Last week, a group of downtown Portland stakeholders led by the administrators of two schools rebuked the city for its plan to place a tiny pod village along Southwest Naito Parkway.
The patch of land in question will serve as the relocation spot for the Queer Affinity Village that was displaced by development from the inner eastside earlier this year. Residents move in on Friday.
Bodo Heiliger, head of the International School, and Beven Brynes, principal of Bridges Middle School, announced last week they could not support the village unless the city met three criteria: felony screenings for residents, a 1000-foot camping ban around the pod village, and an advisory group that could regularly communicate with the city about concerns. They relayed that the city had firmly rebuffed all three requests that week.
But it appears this week the city and the stakeholder group are back at the negotiating table to discuss what concessions could be made. In a statement today, the group said it was “cautiously optimistic” that its three requirements will be heard by the city.
The city’s willingness to meet with neighbors about the villages is somewhat surprising: Over the past six months, City Commissioner Dan Ryan has made it clear on several occasions that neighborhood pushback will not stop the villages from opening up.
One reason he might be coming back to the table is that the backlash appears to be spreading across the city. The downtown group has been working for the past month with nine other neighborhood associations and four local groups in close proximity to proposed villages to come up with a shared template for a “good neighbor agreement” to present to the Joint Office of Homeless Services, which is choosing organizations to manage each village. All the other neighborhood associations have unofficially agreed to the same three demands, Heiliger said.
So Ryan is not just up against one angry neighborhood; he’s up against 10.
“The overarching message is, they’re hearing us and jumping into action,” Byrnes says.
Byrnes relayed to WW that the city is discussing creating a “safety plan” in coordination with the Portland Police Bureau to help monitor activity around the village. It’s unclear exactly what the Police Bureau’s role would be.
While the city has not pledged felony conviction screenings, Byrnes says they appear to be up for discussion again. A statement on Thursday afternoon by the city said it is intent on finding a solution to “clearly define the intake and low-barrier screening process that ensures the safety and well-being of village participants and neighboring students and residents.”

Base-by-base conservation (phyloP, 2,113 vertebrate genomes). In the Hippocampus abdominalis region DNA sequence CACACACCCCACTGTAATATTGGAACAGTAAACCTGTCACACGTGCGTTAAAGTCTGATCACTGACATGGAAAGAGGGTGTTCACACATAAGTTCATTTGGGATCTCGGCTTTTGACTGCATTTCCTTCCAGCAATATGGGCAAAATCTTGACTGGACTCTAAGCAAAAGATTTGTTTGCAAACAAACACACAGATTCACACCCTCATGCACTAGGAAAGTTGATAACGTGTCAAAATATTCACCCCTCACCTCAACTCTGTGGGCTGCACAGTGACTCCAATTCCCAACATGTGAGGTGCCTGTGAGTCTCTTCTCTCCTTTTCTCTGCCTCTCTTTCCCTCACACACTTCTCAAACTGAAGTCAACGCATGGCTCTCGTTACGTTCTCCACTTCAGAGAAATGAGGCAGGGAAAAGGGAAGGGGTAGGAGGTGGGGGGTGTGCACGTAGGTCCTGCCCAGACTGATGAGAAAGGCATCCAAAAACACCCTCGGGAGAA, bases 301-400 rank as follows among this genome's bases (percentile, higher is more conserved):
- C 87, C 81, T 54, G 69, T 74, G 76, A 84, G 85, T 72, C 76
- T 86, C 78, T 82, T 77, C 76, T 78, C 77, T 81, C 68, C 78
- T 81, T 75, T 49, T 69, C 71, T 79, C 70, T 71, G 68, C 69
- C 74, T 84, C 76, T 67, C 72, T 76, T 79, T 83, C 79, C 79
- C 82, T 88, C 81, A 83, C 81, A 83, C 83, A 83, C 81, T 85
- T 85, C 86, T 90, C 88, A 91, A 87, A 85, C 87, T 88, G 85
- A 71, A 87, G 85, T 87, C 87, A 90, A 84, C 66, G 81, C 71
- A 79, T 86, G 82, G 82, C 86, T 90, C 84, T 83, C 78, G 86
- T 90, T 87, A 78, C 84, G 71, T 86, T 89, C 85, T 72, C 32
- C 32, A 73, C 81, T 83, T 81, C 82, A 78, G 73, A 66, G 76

The rejection of the village last week, while largely only symbolic, did not go over well with Ryan, who’s leading the creation of the six safe rest villages. He responded sourly.
“I am deeply concerned that the [group] chose to stoke fear regarding sexual orientation by targeting the Queer Affinity Village, and I stand by my conviction that villages will make communities safer,” Ryan said, adding that “criminal history screening is not part of any of our publicly funded shelters. That does not, however, invalidate any potential parole and probation requirements, nor does it mean relaxing rules and expectations around conduct.”
The group hit back at the implication that its objections were rooted in homophobia. “We find this accusation from Commissioner Ryan insulting and factually incorrect, and once again, he is not hearing our concerns,” the Naito group said in a statement to WW.
Ill will aside, the neighborhood associations are starting to file their requests with the city.
The Multnomah Neighborhood Association sent its good neighbor agreement to Ryan and his staffers on May 12 for the planned pod village at the former Jerome F. Sears Army Reserve Center. The association made the same requests as the downtown group: prohibit unsanctioned camping within 1,000 feet of the village and check for felony convictions. It also asks to be allowed to work with the Police Bureau on ensuring security around the village.
The document also reminds the city that the neighborhood expects the villages to have only a short shelf life—three years maximum.